Last week, the McGill administration announced their proposed plans, the “People, Processes & Partnerships” project, to drastically rearrange the space in the Leacock building. The third and sixth floors would be turned into student advising and administrative services, respectively, and Arts professors’ offices would be scattered between floors. Support staff would all be put on the sixth floor, and their ties to departments would be severed – they would become support staff for the whole faculty as opposed to their original departments. Additional staff, such as TAs or visiting scholars, would be moved to what is now the Jewish Studies building on McTavish, physically separating them from their departments. This proposed plan essentially destroys departmental communities within the Arts faculty.
The plan is framed through the rhetoric of efficiency – that these moves will make it easier for students to navigate departmental administrations. While a noble goal, these changes should not come at the expense of departmental communities. Community is supposedly valued at McGill – you may remember the world record fruit salad that was desperately cited as building a more cohesive community. Yet this plan threatens departmental spaces, which foster important communities based on academic culture. Students in smaller faculties will have even more difficulty obtaining the help they need once support staff are no longer a part of a distinct, departmental entity and their professors are spread throughout Leacock.
Already, professors have come out against the plan. History professor James Krapfl wrote an impassioned email to students denouncing the plan, and there are multiple petitions circulating that protest the proposal.
The move is also troubling in terms of labour. As administrative positions are centralized, administrators would have less specialized knowledge of individual departments, and workers could be laid off to save money. The admin claims the plans will compensate for the potential loss of administrative staff – but the plan, by consolidating services, makes current support staff vulnerable to losing their jobs.
Another worrisome aspect of the plan is the funding. The budget for this reshuffling would be up to $2.5 million and would come from private grants. McGill construction projects, however, have a nasty habit of going over schedule and over budget – just look at Phase II of the McLennan terrace renovations, which had been scheduled to finish in October 2012, but continued well into the Winter 2013 semester. Amid the oft-cited Parti Québécois budget cuts, it is financially unwise to spend this much money on a project that is not totally necessary.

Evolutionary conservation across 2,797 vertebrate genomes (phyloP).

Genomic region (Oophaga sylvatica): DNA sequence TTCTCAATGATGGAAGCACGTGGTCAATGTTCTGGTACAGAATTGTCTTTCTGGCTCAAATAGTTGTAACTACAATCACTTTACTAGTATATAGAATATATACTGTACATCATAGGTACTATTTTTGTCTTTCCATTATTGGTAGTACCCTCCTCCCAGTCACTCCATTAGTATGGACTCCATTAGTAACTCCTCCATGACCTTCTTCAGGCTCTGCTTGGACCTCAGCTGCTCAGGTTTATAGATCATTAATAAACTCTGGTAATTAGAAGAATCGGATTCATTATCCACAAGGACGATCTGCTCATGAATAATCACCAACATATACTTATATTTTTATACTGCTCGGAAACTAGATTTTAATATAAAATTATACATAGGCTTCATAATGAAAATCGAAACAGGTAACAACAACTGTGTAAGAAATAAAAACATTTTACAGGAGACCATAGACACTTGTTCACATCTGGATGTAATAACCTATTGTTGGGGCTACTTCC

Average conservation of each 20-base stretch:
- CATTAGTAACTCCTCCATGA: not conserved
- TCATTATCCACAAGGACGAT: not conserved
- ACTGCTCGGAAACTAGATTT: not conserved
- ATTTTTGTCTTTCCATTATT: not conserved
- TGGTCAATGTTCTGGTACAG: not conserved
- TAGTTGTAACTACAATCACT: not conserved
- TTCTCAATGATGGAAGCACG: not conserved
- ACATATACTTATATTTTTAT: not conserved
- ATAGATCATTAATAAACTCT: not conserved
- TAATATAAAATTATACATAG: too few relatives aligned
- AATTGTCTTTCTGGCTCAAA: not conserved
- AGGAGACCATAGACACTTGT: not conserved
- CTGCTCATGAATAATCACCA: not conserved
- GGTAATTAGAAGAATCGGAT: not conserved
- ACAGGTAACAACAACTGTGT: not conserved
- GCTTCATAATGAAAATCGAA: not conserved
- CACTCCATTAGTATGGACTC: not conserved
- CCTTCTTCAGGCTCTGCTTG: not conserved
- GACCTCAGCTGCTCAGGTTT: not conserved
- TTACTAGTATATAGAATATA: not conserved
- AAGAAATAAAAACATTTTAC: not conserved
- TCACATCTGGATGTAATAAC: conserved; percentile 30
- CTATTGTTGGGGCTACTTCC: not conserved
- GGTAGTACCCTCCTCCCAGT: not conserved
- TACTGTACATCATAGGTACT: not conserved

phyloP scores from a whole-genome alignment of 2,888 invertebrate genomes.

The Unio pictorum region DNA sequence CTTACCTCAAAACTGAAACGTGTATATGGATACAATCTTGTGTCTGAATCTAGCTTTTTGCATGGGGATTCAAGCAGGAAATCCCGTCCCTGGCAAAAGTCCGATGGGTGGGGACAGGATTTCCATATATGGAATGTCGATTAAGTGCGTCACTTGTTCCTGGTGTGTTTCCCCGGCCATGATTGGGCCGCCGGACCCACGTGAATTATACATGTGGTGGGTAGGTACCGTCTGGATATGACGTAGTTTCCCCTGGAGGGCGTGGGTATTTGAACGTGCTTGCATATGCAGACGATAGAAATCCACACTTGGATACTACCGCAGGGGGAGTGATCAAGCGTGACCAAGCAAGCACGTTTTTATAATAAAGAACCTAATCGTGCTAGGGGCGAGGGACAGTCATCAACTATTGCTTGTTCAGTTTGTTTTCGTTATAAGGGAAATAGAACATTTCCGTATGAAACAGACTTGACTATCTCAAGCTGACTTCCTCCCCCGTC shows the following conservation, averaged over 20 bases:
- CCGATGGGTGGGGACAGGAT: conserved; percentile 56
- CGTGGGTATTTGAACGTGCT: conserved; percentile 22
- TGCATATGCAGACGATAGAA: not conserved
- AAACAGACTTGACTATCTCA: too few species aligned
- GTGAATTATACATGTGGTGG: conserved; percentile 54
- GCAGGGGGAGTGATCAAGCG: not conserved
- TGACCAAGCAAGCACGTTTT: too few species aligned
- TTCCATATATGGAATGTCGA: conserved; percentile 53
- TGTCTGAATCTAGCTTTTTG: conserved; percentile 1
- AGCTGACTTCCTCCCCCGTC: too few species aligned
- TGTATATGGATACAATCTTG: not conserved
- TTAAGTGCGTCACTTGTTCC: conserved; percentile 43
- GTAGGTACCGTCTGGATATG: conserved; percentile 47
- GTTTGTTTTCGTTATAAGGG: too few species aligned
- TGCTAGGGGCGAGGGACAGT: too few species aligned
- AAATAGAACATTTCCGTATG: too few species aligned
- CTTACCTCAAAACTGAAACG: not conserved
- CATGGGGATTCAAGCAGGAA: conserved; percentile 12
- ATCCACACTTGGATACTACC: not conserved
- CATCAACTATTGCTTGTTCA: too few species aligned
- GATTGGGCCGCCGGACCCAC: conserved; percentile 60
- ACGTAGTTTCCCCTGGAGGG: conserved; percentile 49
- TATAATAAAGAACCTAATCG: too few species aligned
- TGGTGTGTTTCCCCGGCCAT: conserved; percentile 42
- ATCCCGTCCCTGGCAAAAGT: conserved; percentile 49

Perhaps most troubling is the neoliberal, managerial aspect of the plan. With the ballooning numbers (and salaries) of the senior admin, moves to reduce faculty and staff that actually deal with students directly make no sense. Here, academic support staff have been turned into general employees who work for all departments instead of just one. It fits within a trend of creating more administrative positions that are removed from the students. Consider how arduous it is to get help from McGill’s bureaucracy; now, imagine that your department doesn’t have any more specialized workers to help you. Instead, every support staff member will be handling requests from every department.
There is precedent for this scenario. For example, at the University of Manchester, where a similar centralization of administrative services has taken place, professors have had to take over general administrative tasks that unspecialized support staff could no longer address. Contrary to the McGill administration’s assertions, efficiency may not even be increased.
This is yet another example of the administration failing to integrate the opinions of anyone else on campus into their plans. Consultation on this issue has been an empty gesture, used only to rubber stamp a decision that has already been made by the administration. After the Arts cuts were announced, Dean of Arts Christopher Manfredi claimed that more full-time lecturers were what students wanted. Sure, students want full-time professors, but not at the expense of intimate seminar classes. The restructuring of Leacock is similar: yes, the students want a more efficient system, but not at the expense of one of the few true sources of community that McGill has left.
To sign a petition against the proposed plan, go to: http://chn.ge/ZH4tH2.
—The McGill Daily Editorial Board